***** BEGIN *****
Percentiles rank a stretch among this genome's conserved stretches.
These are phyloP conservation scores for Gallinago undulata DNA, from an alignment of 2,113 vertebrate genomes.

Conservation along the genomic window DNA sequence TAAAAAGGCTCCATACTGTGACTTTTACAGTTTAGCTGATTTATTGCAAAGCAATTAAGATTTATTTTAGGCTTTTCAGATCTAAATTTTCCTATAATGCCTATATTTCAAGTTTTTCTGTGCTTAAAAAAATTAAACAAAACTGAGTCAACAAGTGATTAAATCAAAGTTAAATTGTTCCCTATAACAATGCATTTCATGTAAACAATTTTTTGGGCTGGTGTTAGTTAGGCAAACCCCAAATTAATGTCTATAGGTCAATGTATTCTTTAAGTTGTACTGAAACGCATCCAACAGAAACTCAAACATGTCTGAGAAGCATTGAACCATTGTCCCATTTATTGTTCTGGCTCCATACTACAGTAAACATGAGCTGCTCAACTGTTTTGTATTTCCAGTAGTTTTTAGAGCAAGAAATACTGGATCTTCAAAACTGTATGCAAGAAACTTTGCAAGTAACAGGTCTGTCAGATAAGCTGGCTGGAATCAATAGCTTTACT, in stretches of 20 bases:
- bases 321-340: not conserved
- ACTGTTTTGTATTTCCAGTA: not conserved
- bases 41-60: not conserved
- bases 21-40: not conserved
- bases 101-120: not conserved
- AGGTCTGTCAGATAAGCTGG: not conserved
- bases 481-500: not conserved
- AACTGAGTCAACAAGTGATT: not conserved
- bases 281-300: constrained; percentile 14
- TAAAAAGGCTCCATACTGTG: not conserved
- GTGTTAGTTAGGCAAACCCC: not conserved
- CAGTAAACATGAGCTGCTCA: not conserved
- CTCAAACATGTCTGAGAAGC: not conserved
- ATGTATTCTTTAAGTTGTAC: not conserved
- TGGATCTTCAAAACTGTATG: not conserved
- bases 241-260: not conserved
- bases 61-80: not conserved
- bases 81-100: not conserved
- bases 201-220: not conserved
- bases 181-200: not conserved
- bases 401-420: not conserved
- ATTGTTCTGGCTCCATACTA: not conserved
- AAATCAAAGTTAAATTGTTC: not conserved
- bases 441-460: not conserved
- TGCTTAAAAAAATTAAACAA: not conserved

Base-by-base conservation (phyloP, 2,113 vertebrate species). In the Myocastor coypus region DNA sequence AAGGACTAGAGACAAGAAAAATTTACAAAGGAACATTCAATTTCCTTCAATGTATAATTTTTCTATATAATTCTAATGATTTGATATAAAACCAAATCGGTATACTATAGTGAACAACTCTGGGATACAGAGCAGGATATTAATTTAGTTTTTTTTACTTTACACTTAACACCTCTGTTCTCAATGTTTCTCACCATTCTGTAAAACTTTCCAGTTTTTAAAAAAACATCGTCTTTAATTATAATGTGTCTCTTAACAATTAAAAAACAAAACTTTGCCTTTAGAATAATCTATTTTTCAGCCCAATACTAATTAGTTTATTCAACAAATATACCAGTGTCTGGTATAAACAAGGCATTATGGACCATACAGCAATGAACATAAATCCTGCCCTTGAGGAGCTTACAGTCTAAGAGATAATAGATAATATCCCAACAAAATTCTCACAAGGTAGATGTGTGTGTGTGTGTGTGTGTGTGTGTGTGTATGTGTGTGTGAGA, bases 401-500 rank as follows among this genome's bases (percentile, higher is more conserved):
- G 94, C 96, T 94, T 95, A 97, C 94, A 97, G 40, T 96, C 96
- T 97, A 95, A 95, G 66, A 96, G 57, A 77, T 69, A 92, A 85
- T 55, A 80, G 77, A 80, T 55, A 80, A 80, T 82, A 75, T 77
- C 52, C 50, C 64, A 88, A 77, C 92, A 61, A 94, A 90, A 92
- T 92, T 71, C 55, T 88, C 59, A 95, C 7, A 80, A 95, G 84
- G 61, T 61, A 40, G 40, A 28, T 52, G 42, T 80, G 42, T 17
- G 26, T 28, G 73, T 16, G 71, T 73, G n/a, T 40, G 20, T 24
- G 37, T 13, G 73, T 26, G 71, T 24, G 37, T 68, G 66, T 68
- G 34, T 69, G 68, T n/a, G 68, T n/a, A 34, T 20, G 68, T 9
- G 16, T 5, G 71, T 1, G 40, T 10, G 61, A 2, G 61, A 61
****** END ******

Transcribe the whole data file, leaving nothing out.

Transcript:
Percentiles rank a stretch among this genome's conserved stretches.
These are phyloP conservation scores for Gallinago undulata DNA, from an alignment of 2,113 vertebrate genomes.

Conservation along the genomic window DNA sequence TAAAAAGGCTCCATACTGTGACTTTTACAGTTTAGCTGATTTATTGCAAAGCAATTAAGATTTATTTTAGGCTTTTCAGATCTAAATTTTCCTATAATGCCTATATTTCAAGTTTTTCTGTGCTTAAAAAAATTAAACAAAACTGAGTCAACAAGTGATTAAATCAAAGTTAAATTGTTCCCTATAACAATGCATTTCATGTAAACAATTTTTTGGGCTGGTGTTAGTTAGGCAAACCCCAAATTAATGTCTATAGGTCAATGTATTCTTTAAGTTGTACTGAAACGCATCCAACAGAAACTCAAACATGTCTGAGAAGCATTGAACCATTGTCCCATTTATTGTTCTGGCTCCATACTACAGTAAACATGAGCTGCTCAACTGTTTTGTATTTCCAGTAGTTTTTAGAGCAAGAAATACTGGATCTTCAAAACTGTATGCAAGAAACTTTGCAAGTAACAGGTCTGTCAGATAAGCTGGCTGGAATCAATAGCTTTACT, in stretches of 20 bases:
- bases 321-340: not conserved
- ACTGTTTTGTATTTCCAGTA: not conserved
- bases 41-60: not conserved
- bases 21-40: not conserved
- bases 101-120: not conserved
- AGGTCTGTCAGATAAGCTGG: not conserved
- bases 481-500: not conserved
- AACTGAGTCAACAAGTGATT: not conserved
- bases 281-300: constrained; percentile 14
- TAAAAAGGCTCCATACTGTG: not conserved
- GTGTTAGTTAGGCAAACCCC: not conserved
- CAGTAAACATGAGCTGCTCA: not conserved
- CTCAAACATGTCTGAGAAGC: not conserved
- ATGTATTCTTTAAGTTGTAC: not conserved
- TGGATCTTCAAAACTGTATG: not conserved
- bases 241-260: not conserved
- bases 61-80: not conserved
- bases 81-100: not conserved
- bases 201-220: not conserved
- bases 181-200: not conserved
- bases 401-420: not conserved
- ATTGTTCTGGCTCCATACTA: not conserved
- AAATCAAAGTTAAATTGTTC: not conserved
- bases 441-460: not conserved
- TGCTTAAAAAAATTAAACAA: not conserved

Base-by-base conservation (phyloP, 2,113 vertebrate species). In the Myocastor coypus region DNA sequence AAGGACTAGAGACAAGAAAAATTTACAAAGGAACATTCAATTTCCTTCAATGTATAATTTTTCTATATAATTCTAATGATTTGATATAAAACCAAATCGGTATACTATAGTGAACAACTCTGGGATACAGAGCAGGATATTAATTTAGTTTTTTTTACTTTACACTTAACACCTCTGTTCTCAATGTTTCTCACCATTCTGTAAAACTTTCCAGTTTTTAAAAAAACATCGTCTTTAATTATAATGTGTCTCTTAACAATTAAAAAACAAAACTTTGCCTTTAGAATAATCTATTTTTCAGCCCAATACTAATTAGTTTATTCAACAAATATACCAGTGTCTGGTATAAACAAGGCATTATGGACCATACAGCAATGAACATAAATCCTGCCCTTGAGGAGCTTACAGTCTAAGAGATAATAGATAATATCCCAACAAAATTCTCACAAGGTAGATGTGTGTGTGTGTGTGTGTGTGTGTGTGTGTATGTGTGTGTGAGA, bases 401-500 rank as follows among this genome's bases (percentile, higher is more conserved):
- G 94, C 96, T 94, T 95, A 97, C 94, A 97, G 40, T 96, C 96
- T 97, A 95, A 95, G 66, A 96, G 57, A 77, T 69, A 92, A 85
- T 55, A 80, G 77, A 80, T 55, A 80, A 80, T 82, A 75, T 77
- C 52, C 50, C 64, A 88, A 77, C 92, A 61, A 94, A 90, A 92
- T 92, T 71, C 55, T 88, C 59, A 95, C 7, A 80, A 95, G 84
- G 61, T 61, A 40, G 40, A 28, T 52, G 42, T 80, G 42, T 17
- G 26, T 28, G 73, T 16, G 71, T 73, G n/a, T 40, G 20, T 24
- G 37, T 13, G 73, T 26, G 71, T 24, G 37, T 68, G 66, T 68
- G 34, T 69, G 68, T n/a, G 68, T n/a, A 34, T 20, G 68, T 9
- G 16, T 5, G 71, T 1, G 40, T 10, G 61, A 2, G 61, A 61